This contains both oestrogen and progestogen and is considered; 99% effective, when taken as prescribed. It acts by thickening the cervical mucus, which prevents sperm reaching the egg and fertilising it. It also ‘thins’ the lining of the uterus, which prevents implantation taking place; even where fertilisation has occurred. If you have vomiting and/or diarrhoea, or if you are prescribed certain types of antibiotic, the absorption of the pill can be affected and will impair your contraceptive protection. The COCP is not a suitable choice if you are breastfeeding.

You can also receive these combined hormones as a contraceptive patch, which is equally effective and stuck onto your skin. It has the advantage that should you suffer diarrhoea or vomiting; your contraceptive protection is not affected. 


The progesterone only pill (POP)

This can be taken if you are breastfeeding, because it won’t impair your milk production. Irregular bleeding, mood swings and weight gain can be experienced with its use.

It is also available as an implant (under your skin), which lasts for three years, but can be removed at any time. A key advantage is that you do not need to remember to take a pill each day; however, the disadvantages are; irregular bleeding and, for around 1 in 5 women, periods can stop altogether.


Contraceptive injection

Depo Provera is the injection mainly used. This is injected every 12 weeks, which might cause a delay in the return of your fertility once stopped. Periods can be affected by either becoming irregular or stopping entirely. Some women also gain weight. 


Intrauterine system (IUS) – Mirena

This is very similar to a contraceptive coil (also called an ‘Intrauterine device’- IUD), but contains progesterone. It releases the hormone directly into the uterus; this means much lower levels of the hormone in your blood. It can provide contraceptive protection for five years, but can be removed at any time. Irregular light bleeding is common up to the first six months of use, but it often helps to make periods lighter or they may stop completely. Normal fertility returns following the removal of the system.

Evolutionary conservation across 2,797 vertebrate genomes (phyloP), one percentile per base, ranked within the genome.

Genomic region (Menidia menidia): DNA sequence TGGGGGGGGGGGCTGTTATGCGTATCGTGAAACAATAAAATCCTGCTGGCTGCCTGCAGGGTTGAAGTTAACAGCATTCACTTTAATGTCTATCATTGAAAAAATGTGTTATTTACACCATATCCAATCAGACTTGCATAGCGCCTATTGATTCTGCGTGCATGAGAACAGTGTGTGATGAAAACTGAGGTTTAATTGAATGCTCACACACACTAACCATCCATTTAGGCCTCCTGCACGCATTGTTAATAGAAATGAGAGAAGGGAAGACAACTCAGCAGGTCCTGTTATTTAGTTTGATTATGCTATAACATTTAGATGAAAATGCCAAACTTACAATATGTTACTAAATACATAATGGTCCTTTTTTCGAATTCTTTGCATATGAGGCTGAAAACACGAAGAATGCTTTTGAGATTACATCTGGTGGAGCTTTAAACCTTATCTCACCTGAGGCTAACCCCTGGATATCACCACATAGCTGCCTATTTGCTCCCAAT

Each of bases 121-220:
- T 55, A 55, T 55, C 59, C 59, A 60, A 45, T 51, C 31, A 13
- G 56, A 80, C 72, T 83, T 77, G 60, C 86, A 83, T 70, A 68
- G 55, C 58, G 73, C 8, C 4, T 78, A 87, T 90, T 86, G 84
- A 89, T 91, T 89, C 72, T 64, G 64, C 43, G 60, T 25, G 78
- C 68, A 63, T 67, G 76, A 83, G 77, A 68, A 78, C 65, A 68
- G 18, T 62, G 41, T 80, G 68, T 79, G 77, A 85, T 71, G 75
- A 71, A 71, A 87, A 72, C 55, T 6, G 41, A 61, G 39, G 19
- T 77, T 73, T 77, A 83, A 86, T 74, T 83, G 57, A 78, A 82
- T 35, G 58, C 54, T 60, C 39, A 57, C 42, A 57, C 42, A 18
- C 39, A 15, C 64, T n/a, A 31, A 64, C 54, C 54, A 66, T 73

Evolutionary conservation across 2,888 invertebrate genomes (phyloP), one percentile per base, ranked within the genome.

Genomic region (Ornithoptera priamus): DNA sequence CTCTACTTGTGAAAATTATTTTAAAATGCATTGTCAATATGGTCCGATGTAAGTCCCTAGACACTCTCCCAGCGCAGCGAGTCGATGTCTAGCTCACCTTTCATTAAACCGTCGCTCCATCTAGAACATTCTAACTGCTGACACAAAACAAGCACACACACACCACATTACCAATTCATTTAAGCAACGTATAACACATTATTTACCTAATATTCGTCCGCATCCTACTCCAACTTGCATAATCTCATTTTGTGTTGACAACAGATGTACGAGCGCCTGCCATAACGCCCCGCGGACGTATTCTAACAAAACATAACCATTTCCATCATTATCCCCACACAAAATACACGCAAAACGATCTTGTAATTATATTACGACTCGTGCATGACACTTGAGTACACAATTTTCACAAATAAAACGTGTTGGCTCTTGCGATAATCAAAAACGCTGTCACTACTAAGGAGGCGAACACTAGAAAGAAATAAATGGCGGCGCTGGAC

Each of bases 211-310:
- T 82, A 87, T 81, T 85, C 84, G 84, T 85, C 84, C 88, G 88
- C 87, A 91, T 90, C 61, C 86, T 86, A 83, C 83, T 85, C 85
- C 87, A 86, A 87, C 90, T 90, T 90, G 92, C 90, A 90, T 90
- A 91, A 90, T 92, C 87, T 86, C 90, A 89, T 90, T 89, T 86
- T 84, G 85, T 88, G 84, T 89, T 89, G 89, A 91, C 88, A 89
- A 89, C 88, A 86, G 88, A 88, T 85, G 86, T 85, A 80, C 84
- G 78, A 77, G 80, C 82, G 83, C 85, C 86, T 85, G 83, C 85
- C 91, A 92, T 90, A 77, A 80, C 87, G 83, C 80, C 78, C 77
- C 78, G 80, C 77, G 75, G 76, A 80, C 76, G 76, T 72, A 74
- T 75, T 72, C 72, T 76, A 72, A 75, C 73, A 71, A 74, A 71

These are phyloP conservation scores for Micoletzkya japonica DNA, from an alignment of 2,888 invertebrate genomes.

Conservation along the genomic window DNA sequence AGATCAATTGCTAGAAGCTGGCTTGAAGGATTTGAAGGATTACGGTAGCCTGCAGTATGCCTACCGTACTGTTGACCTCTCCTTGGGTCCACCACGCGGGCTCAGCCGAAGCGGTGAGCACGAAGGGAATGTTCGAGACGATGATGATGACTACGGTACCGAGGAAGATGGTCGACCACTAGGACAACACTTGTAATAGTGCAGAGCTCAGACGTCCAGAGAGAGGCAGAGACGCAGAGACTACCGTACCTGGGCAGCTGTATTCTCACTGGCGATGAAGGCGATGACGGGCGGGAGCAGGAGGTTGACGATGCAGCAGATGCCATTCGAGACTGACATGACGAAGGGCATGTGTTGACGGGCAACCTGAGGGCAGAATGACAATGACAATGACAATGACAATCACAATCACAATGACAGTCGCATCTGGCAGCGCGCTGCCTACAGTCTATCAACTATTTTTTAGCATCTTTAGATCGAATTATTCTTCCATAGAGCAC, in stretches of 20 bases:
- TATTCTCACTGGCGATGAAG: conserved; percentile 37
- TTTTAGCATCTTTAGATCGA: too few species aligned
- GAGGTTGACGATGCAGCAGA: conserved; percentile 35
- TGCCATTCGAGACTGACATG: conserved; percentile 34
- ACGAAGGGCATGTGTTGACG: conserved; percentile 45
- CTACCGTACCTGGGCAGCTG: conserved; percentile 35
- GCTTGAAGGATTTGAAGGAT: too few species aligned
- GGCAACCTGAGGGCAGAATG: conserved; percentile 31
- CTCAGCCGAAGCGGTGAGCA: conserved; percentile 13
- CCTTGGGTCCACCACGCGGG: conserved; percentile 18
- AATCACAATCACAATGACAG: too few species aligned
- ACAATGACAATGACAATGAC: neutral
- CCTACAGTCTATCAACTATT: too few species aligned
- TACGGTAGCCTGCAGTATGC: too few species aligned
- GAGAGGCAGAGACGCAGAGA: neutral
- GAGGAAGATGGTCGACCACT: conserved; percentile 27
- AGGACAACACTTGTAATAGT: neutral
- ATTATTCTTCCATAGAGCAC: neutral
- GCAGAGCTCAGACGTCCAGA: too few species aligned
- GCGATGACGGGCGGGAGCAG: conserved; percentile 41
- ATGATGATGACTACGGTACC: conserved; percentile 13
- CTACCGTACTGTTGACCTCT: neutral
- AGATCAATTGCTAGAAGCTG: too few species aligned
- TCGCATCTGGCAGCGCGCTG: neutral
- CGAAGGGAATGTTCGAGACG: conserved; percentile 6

Natural family planning

This method requires special instruction before it is used as the main form of contraception. Women need a good awareness of their own body and menstrual cycle, and there are times when you will have to avoid sexual intercourse or use protection. 



This is a small handheld computer with urine testing sticks which measure hormone changes in a woman’s urine to predict fertile and non-fertile times of her menstrual cycle.


Intrauterine device (IUD)

This is a small plastic device containing copper which is around 99% effective. It stops sperm reaching the ovum (egg) and also prevents implantation. IUDs can remain in for between five and 10 years. They can be removed at any time, which is followed by a return to normal fertility and do not affect breast milk production.


Male and female sterilisation

Sterilisation is a permanent decision, made when you are certain that you do not wish to have more children. Ideally, it should not be undertaken immediately after delivery, as you may be more likely to regret your decision; there is also a higher failure rate. Male sterilisation (Vasectomy) carries less surgical risk, has lower failure rates and should be considered as an alternative when female sterilisation is being considered.


Emergency contraception

You do not need to use emergency contraception if you have unprotected sex or contraceptive failure in the first 21 days after you have given birth (regardless of how you are feeding your baby). After this time, emergency contraception is necessary; in tablet form (taken within 72 hours of unprotected sex), or by having an IUD fitted. This can be fitted from four weeks postnatal and is over 99% effective. 

Whichever method of contraception you and your partner choose; if you have any problems or concerns, experience side-effects, or wish to consider using a different method; seek advice from your doctor or family planning clinic.